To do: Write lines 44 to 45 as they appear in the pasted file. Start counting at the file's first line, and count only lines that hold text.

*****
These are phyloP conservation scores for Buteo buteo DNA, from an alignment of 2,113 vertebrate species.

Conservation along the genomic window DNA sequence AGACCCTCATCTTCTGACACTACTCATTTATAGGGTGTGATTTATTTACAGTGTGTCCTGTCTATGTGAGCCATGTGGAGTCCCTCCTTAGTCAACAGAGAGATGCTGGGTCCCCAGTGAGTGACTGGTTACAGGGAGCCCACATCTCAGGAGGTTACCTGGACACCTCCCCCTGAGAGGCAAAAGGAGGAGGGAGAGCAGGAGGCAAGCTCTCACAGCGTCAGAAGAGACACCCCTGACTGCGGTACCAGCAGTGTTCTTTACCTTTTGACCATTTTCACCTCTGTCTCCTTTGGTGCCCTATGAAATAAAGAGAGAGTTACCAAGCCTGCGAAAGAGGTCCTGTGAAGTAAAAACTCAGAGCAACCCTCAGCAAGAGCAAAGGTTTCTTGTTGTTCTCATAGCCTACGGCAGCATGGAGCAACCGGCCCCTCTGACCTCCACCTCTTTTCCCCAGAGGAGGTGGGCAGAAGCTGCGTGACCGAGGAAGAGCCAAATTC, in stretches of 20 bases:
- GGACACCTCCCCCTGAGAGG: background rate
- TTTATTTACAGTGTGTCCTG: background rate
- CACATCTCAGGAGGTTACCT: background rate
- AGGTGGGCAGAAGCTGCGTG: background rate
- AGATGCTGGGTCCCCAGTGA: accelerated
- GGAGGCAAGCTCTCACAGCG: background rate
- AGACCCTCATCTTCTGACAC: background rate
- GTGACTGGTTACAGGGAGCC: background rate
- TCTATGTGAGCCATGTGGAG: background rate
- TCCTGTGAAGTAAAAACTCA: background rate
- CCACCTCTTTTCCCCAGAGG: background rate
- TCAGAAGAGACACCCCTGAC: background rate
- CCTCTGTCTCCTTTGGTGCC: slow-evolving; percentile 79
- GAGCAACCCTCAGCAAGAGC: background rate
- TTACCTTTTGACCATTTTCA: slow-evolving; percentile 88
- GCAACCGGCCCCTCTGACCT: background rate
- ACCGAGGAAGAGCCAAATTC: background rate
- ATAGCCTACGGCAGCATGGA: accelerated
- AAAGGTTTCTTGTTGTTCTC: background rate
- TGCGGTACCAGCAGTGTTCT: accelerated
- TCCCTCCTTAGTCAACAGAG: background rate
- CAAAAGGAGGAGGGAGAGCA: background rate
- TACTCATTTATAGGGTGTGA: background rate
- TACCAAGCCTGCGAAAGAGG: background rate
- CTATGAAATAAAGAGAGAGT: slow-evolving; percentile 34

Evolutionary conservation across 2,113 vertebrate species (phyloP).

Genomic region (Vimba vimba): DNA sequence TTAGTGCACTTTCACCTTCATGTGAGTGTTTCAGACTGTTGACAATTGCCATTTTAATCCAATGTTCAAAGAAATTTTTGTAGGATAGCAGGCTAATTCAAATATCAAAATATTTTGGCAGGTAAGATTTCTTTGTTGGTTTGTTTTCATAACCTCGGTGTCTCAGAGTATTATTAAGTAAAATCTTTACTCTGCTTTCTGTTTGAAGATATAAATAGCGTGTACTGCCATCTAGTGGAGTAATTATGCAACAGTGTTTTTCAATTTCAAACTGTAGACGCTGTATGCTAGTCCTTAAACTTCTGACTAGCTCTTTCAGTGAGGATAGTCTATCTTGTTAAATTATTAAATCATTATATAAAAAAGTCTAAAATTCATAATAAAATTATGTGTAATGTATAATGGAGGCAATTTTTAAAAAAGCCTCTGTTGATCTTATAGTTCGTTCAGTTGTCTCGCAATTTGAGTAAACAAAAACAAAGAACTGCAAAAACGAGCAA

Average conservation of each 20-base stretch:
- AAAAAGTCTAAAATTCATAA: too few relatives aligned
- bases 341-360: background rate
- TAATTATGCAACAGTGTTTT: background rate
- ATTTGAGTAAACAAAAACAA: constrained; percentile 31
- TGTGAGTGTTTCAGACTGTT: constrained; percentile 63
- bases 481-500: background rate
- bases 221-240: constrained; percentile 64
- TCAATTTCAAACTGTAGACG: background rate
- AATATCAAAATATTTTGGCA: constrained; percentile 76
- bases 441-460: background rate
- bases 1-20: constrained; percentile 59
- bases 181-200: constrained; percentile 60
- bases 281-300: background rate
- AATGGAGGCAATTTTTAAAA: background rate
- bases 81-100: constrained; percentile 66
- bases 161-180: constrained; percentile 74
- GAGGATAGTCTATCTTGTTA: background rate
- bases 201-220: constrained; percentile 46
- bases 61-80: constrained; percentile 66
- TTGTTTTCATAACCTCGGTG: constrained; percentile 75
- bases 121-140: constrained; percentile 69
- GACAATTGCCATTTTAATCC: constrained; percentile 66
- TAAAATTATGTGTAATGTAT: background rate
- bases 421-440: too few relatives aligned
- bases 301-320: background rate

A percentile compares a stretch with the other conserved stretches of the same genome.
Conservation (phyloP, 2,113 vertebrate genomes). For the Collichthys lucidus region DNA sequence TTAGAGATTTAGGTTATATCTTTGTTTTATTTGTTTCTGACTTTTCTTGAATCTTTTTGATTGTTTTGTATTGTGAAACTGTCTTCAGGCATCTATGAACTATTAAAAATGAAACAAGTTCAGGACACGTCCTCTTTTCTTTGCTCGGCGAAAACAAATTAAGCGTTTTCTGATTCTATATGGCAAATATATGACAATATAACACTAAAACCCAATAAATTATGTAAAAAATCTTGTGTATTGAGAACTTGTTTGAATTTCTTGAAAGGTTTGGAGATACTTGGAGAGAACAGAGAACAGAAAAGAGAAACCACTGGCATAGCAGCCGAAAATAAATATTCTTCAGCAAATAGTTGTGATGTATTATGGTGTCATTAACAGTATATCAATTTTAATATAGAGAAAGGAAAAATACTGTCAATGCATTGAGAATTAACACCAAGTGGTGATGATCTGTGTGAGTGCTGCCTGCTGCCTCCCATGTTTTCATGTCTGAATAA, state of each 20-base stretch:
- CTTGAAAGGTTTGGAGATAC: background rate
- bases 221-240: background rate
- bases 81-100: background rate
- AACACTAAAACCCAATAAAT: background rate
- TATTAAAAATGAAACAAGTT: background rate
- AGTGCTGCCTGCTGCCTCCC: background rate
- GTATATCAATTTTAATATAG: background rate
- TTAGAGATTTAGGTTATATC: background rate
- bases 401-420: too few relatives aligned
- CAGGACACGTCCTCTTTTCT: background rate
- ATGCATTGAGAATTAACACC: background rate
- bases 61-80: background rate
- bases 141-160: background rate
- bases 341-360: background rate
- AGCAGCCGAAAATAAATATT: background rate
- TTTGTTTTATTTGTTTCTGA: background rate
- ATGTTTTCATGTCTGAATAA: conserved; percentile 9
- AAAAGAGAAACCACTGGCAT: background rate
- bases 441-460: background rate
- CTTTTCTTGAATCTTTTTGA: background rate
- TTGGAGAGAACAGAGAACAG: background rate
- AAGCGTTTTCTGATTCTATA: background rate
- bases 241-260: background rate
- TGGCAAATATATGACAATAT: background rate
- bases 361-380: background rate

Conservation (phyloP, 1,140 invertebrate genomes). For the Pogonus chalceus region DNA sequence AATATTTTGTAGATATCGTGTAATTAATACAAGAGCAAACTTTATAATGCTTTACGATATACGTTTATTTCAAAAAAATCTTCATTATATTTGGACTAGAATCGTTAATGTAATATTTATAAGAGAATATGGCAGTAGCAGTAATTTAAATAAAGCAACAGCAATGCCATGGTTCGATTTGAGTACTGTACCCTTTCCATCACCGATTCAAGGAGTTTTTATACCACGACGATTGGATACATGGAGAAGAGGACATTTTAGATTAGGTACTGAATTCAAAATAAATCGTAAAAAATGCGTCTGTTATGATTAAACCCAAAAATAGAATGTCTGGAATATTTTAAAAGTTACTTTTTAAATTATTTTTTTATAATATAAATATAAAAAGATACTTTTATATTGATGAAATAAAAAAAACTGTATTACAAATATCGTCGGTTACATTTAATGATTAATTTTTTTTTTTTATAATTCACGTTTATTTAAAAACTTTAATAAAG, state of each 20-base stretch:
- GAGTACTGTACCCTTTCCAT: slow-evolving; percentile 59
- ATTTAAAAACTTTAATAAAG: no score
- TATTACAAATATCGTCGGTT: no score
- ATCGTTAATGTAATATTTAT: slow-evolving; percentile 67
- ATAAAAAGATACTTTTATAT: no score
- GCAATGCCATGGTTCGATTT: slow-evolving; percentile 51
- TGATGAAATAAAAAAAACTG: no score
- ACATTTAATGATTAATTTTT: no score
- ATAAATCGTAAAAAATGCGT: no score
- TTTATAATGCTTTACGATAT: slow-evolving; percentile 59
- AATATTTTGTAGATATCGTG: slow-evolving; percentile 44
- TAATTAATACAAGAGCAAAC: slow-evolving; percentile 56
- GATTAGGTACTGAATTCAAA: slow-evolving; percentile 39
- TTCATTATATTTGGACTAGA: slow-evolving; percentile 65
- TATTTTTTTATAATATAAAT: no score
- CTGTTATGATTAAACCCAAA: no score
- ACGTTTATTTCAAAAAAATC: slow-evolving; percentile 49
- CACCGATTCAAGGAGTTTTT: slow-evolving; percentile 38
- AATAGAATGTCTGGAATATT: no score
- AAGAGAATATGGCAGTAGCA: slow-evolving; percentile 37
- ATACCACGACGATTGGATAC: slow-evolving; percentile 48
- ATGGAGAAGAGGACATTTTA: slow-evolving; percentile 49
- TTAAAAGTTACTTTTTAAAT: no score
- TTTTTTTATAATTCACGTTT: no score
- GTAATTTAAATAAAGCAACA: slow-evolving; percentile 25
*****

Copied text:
- AATGGAGGCAATTTTTAAAA: background rate
- bases 81-100: constrained; percentile 66